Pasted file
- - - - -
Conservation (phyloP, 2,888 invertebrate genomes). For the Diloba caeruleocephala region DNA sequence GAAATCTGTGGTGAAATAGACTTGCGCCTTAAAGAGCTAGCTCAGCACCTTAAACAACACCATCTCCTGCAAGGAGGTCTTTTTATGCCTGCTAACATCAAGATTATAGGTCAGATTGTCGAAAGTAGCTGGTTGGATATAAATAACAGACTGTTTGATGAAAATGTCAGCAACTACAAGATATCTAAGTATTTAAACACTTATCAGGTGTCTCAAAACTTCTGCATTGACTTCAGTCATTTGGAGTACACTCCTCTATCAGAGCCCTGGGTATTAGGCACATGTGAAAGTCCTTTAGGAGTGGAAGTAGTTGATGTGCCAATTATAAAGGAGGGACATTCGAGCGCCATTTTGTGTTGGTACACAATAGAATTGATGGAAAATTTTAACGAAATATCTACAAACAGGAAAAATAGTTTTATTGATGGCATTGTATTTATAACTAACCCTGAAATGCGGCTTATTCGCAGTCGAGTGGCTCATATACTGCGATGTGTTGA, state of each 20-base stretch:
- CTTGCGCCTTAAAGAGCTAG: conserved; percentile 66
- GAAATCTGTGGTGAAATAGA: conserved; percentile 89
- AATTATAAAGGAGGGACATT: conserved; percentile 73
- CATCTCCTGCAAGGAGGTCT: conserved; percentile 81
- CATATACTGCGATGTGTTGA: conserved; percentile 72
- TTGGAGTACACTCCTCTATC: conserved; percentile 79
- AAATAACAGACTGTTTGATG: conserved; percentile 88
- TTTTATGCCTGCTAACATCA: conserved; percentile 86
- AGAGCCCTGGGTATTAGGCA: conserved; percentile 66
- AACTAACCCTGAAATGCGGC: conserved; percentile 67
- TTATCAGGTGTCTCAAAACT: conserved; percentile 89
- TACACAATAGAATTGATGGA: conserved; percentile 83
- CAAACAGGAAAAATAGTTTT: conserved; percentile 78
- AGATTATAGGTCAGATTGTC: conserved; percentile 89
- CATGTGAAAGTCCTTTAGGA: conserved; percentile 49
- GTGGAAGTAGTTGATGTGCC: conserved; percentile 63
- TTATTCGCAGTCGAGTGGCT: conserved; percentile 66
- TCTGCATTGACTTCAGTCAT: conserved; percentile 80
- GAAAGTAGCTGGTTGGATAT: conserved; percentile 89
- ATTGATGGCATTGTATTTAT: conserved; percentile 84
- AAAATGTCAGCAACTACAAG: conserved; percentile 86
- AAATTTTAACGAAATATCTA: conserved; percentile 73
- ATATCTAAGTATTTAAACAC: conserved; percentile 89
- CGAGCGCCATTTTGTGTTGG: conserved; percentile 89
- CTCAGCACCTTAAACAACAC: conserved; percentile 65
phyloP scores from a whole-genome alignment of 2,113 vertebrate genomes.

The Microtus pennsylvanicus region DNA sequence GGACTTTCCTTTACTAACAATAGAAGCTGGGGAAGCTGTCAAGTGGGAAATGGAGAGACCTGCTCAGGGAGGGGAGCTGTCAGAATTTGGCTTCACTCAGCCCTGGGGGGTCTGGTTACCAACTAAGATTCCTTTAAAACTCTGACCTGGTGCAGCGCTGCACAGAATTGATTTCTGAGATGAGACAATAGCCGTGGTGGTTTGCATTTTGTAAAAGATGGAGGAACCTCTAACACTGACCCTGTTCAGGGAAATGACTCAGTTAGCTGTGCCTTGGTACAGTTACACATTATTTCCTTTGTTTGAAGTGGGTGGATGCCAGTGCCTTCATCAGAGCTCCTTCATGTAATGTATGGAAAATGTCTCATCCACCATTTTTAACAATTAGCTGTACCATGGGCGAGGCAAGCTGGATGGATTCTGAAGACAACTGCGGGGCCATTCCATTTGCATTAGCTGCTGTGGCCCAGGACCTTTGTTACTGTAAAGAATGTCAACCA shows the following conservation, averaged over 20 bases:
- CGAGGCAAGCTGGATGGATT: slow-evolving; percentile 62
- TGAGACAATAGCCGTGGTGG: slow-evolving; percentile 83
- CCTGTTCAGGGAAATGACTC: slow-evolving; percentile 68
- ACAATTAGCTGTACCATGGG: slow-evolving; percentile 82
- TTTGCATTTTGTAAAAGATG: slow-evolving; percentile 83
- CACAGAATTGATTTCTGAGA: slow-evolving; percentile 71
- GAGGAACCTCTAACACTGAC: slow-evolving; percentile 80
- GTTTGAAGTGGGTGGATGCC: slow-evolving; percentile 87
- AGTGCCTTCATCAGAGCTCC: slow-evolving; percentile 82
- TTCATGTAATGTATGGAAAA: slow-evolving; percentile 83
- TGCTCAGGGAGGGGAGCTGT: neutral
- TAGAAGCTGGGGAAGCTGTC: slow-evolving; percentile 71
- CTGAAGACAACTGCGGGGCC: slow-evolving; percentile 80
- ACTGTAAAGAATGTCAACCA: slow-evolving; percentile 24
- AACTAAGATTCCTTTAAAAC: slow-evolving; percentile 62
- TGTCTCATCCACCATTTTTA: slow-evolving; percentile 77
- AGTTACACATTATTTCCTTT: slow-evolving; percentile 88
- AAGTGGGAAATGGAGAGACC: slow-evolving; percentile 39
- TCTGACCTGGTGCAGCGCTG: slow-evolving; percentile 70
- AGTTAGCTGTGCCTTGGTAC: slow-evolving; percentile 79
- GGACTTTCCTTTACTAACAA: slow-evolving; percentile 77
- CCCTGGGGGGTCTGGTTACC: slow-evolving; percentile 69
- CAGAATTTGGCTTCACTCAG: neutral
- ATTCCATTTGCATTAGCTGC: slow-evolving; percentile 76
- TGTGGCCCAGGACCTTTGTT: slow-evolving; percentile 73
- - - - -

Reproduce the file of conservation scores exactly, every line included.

Conservation (phyloP, 2,888 invertebrate genomes). For the Diloba caeruleocephala region DNA sequence GAAATCTGTGGTGAAATAGACTTGCGCCTTAAAGAGCTAGCTCAGCACCTTAAACAACACCATCTCCTGCAAGGAGGTCTTTTTATGCCTGCTAACATCAAGATTATAGGTCAGATTGTCGAAAGTAGCTGGTTGGATATAAATAACAGACTGTTTGATGAAAATGTCAGCAACTACAAGATATCTAAGTATTTAAACACTTATCAGGTGTCTCAAAACTTCTGCATTGACTTCAGTCATTTGGAGTACACTCCTCTATCAGAGCCCTGGGTATTAGGCACATGTGAAAGTCCTTTAGGAGTGGAAGTAGTTGATGTGCCAATTATAAAGGAGGGACATTCGAGCGCCATTTTGTGTTGGTACACAATAGAATTGATGGAAAATTTTAACGAAATATCTACAAACAGGAAAAATAGTTTTATTGATGGCATTGTATTTATAACTAACCCTGAAATGCGGCTTATTCGCAGTCGAGTGGCTCATATACTGCGATGTGTTGA, state of each 20-base stretch:
- CTTGCGCCTTAAAGAGCTAG: conserved; percentile 66
- GAAATCTGTGGTGAAATAGA: conserved; percentile 89
- AATTATAAAGGAGGGACATT: conserved; percentile 73
- CATCTCCTGCAAGGAGGTCT: conserved; percentile 81
- CATATACTGCGATGTGTTGA: conserved; percentile 72
- TTGGAGTACACTCCTCTATC: conserved; percentile 79
- AAATAACAGACTGTTTGATG: conserved; percentile 88
- TTTTATGCCTGCTAACATCA: conserved; percentile 86
- AGAGCCCTGGGTATTAGGCA: conserved; percentile 66
- AACTAACCCTGAAATGCGGC: conserved; percentile 67
- TTATCAGGTGTCTCAAAACT: conserved; percentile 89
- TACACAATAGAATTGATGGA: conserved; percentile 83
- CAAACAGGAAAAATAGTTTT: conserved; percentile 78
- AGATTATAGGTCAGATTGTC: conserved; percentile 89
- CATGTGAAAGTCCTTTAGGA: conserved; percentile 49
- GTGGAAGTAGTTGATGTGCC: conserved; percentile 63
- TTATTCGCAGTCGAGTGGCT: conserved; percentile 66
- TCTGCATTGACTTCAGTCAT: conserved; percentile 80
- GAAAGTAGCTGGTTGGATAT: conserved; percentile 89
- ATTGATGGCATTGTATTTAT: conserved; percentile 84
- AAAATGTCAGCAACTACAAG: conserved; percentile 86
- AAATTTTAACGAAATATCTA: conserved; percentile 73
- ATATCTAAGTATTTAAACAC: conserved; percentile 89
- CGAGCGCCATTTTGTGTTGG: conserved; percentile 89
- CTCAGCACCTTAAACAACAC: conserved; percentile 65
phyloP scores from a whole-genome alignment of 2,113 vertebrate genomes.

The Microtus pennsylvanicus region DNA sequence GGACTTTCCTTTACTAACAATAGAAGCTGGGGAAGCTGTCAAGTGGGAAATGGAGAGACCTGCTCAGGGAGGGGAGCTGTCAGAATTTGGCTTCACTCAGCCCTGGGGGGTCTGGTTACCAACTAAGATTCCTTTAAAACTCTGACCTGGTGCAGCGCTGCACAGAATTGATTTCTGAGATGAGACAATAGCCGTGGTGGTTTGCATTTTGTAAAAGATGGAGGAACCTCTAACACTGACCCTGTTCAGGGAAATGACTCAGTTAGCTGTGCCTTGGTACAGTTACACATTATTTCCTTTGTTTGAAGTGGGTGGATGCCAGTGCCTTCATCAGAGCTCCTTCATGTAATGTATGGAAAATGTCTCATCCACCATTTTTAACAATTAGCTGTACCATGGGCGAGGCAAGCTGGATGGATTCTGAAGACAACTGCGGGGCCATTCCATTTGCATTAGCTGCTGTGGCCCAGGACCTTTGTTACTGTAAAGAATGTCAACCA shows the following conservation, averaged over 20 bases:
- CGAGGCAAGCTGGATGGATT: slow-evolving; percentile 62
- TGAGACAATAGCCGTGGTGG: slow-evolving; percentile 83
- CCTGTTCAGGGAAATGACTC: slow-evolving; percentile 68
- ACAATTAGCTGTACCATGGG: slow-evolving; percentile 82
- TTTGCATTTTGTAAAAGATG: slow-evolving; percentile 83
- CACAGAATTGATTTCTGAGA: slow-evolving; percentile 71
- GAGGAACCTCTAACACTGAC: slow-evolving; percentile 80
- GTTTGAAGTGGGTGGATGCC: slow-evolving; percentile 87
- AGTGCCTTCATCAGAGCTCC: slow-evolving; percentile 82
- TTCATGTAATGTATGGAAAA: slow-evolving; percentile 83
- TGCTCAGGGAGGGGAGCTGT: neutral
- TAGAAGCTGGGGAAGCTGTC: slow-evolving; percentile 71
- CTGAAGACAACTGCGGGGCC: slow-evolving; percentile 80
- ACTGTAAAGAATGTCAACCA: slow-evolving; percentile 24
- AACTAAGATTCCTTTAAAAC: slow-evolving; percentile 62
- TGTCTCATCCACCATTTTTA: slow-evolving; percentile 77
- AGTTACACATTATTTCCTTT: slow-evolving; percentile 88
- AAGTGGGAAATGGAGAGACC: slow-evolving; percentile 39
- TCTGACCTGGTGCAGCGCTG: slow-evolving; percentile 70
- AGTTAGCTGTGCCTTGGTAC: slow-evolving; percentile 79
- GGACTTTCCTTTACTAACAA: slow-evolving; percentile 77
- CCCTGGGGGGTCTGGTTACC: slow-evolving; percentile 69
- CAGAATTTGGCTTCACTCAG: neutral
- ATTCCATTTGCATTAGCTGC: slow-evolving; percentile 76
- TGTGGCCCAGGACCTTTGTT: slow-evolving; percentile 73